I don’t really have a sweet tooth and was delighted to see that half the dessert menu consisted of cheese! I couldn’t possibly leave without trying some. All I can say is that it was so good it literally made my toes curl, made even better by a port that wrapped itself around both the stronger and more subtle cheeses like a fortified red wine glove.
Needless to say, if you’re visiting Glasgow I highly recommend trying out the Stravaigin. They also do bi-monthly Meander evenings, exploring the food of a certain area of the world through a tasting menu. Check their website for details.
The next day I visited the restaurant Cail Bruich, which translates from Gaelic as “Live Well”. Catching chef Chris Charalambous in between the lunch and dinner shift I didn’t get to actually taste the food which was a shame (they had a private party booked in that night), but I did have a quick masterclass on the the different local plants and herbs he uses in his menu, procured through foraging in the areas around Glasgow.
Chris has been interested in foraging for the last three years and introduced these new ingredients to the core of the menu at Cail Bruich, a family establishment, a year ago. So far it has been a great success, coinciding with people starting to show a much greater interest in where their food comes from.
These are some of the herbs and plants I had never heard of before. A few of them sound straight out of Hogwarts!
- Samphire – coastal plant, good both raw and cooked with fish and meat
- Hogweed – similar to cardamom/mustard seed
- Sea parsley - a salty plant from the carrot family, perfect for fish dishes
- Sea Aster – coastal plant, good for fish and pigeon dishes
- Sea beet/wild spinach – flavourful alternatives to spinach
- Elderberry capers – once ripened they make a great vinegar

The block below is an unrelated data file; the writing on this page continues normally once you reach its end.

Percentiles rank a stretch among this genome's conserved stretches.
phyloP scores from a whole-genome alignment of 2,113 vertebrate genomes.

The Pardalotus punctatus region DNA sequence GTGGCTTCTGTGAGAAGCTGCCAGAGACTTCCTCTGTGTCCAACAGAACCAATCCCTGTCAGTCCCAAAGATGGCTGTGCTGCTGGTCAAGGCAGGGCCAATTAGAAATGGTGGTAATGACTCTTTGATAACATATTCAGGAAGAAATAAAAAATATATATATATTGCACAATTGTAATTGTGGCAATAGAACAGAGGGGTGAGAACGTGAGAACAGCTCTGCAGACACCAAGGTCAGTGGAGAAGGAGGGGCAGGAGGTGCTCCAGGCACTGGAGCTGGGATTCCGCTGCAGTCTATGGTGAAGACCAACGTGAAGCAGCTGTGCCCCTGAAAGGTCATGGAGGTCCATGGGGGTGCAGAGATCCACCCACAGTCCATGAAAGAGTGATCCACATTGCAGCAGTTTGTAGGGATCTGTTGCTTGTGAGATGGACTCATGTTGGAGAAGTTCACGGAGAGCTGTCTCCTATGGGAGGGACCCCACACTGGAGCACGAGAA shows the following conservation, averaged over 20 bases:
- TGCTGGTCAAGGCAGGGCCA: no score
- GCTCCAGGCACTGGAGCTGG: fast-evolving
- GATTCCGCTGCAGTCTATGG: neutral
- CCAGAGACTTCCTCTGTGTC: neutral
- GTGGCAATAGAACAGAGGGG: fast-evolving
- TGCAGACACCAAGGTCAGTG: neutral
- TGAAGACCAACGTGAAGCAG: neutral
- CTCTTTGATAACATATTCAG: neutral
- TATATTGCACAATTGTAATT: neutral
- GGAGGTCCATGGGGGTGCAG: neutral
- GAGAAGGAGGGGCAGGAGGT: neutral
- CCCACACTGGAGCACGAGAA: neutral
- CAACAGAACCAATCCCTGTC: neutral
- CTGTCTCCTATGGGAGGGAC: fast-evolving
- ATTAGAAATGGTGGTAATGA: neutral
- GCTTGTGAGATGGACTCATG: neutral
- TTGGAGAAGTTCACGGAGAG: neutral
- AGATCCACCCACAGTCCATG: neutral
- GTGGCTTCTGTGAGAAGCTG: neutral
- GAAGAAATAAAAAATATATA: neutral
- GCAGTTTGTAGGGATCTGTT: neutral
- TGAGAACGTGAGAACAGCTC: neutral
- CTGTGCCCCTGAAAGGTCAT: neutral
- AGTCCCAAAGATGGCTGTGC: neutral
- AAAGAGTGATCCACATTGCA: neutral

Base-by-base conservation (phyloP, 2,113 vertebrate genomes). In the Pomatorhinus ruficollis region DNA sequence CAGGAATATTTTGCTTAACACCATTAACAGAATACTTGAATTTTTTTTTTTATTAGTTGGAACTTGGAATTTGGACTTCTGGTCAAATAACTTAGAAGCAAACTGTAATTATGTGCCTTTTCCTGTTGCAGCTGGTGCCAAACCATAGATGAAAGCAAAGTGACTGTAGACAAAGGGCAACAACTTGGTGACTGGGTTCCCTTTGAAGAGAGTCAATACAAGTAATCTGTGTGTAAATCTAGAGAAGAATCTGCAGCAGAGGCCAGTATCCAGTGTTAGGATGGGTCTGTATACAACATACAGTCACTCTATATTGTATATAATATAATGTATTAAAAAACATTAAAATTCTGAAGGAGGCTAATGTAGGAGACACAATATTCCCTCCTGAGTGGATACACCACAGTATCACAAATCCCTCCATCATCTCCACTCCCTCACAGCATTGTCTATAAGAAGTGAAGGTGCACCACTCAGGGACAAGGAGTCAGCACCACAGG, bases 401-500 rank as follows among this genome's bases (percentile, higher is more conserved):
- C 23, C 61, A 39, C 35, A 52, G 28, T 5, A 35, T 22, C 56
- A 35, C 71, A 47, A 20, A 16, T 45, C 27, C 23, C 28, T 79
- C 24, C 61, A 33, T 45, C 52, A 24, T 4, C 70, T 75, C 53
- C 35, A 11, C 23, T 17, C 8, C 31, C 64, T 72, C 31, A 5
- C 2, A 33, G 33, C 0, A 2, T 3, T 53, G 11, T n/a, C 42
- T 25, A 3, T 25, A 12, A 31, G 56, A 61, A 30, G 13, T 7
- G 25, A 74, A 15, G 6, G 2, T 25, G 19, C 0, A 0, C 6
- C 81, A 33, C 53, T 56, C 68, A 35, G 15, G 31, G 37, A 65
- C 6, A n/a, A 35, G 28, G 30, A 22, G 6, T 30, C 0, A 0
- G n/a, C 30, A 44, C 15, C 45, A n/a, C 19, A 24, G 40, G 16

After having a look and taste, we took a stroll in the Botanical Gardens, conveniently located straight across from the restaurant. Here Chris showed me his favourite haunts where some of the plants above grow in the semi-wild. A lot of his produce is provided by foragers from slightly further afield in Scotland, but it was great to see where he draws his inspiration from, ducking out of the hot kitchen to take a walk and look what might have shot up out of the ground recently. I hope to return one day to taste some of his creations!
If you fancy something a little less formal, somewhere for a bite to eat and a few drinks, try out the Hillhead Bookclub off the Byres Road. Their aim is “to serve good honest food at good honest prices” and they definitely succeed, throwing in great atmosphere and more than a pinch of humour along the way. I had a burger there, cooked to perfection for 6 pounds including chips. I consider that a bargain!
My conclusion - there's so much more to Glasgow than meets the eye and its thriving food scene is definitely worth checking out!
I was the guest of People Make Glasgow on this trip and I would like to thank the Stravaigin and Cail Bruich for having me. As always, views and opinions are my own.